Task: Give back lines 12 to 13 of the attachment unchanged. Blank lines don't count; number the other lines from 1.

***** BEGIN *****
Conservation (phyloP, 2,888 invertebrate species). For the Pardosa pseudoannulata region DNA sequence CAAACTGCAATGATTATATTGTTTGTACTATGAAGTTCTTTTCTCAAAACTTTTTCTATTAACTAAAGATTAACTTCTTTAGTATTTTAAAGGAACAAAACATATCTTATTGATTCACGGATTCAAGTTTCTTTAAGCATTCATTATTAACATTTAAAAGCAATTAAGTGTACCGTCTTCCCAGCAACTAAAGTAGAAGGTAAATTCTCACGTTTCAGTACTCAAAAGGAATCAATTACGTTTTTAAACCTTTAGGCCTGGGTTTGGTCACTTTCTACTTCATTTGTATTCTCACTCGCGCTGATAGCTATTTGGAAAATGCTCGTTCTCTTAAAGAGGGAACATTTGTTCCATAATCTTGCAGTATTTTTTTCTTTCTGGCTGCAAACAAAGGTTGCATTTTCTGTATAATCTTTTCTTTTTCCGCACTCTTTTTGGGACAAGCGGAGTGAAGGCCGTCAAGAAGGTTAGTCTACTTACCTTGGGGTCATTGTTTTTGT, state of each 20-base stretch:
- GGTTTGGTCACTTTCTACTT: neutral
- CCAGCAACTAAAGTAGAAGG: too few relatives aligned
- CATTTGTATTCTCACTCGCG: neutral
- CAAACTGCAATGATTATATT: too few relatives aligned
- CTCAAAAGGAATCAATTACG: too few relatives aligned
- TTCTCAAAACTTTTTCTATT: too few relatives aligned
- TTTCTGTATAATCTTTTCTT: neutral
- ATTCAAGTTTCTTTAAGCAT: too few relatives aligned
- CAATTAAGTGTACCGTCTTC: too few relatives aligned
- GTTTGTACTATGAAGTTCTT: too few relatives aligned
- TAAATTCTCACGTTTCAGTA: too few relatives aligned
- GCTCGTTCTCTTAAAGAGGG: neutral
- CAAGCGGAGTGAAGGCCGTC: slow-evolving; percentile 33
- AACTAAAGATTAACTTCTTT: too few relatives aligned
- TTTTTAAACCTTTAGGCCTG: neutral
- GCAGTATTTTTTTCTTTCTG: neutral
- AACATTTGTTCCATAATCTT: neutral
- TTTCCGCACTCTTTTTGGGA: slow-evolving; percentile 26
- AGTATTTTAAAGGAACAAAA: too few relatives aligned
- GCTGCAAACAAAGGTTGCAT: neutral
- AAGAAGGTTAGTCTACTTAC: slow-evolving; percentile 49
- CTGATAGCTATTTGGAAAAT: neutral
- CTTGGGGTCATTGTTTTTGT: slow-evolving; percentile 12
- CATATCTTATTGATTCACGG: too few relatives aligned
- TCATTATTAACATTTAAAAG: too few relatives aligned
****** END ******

- TAAATTCTCACGTTTCAGTA: too few relatives aligned
- GCTCGTTCTCTTAAAGAGGG: neutral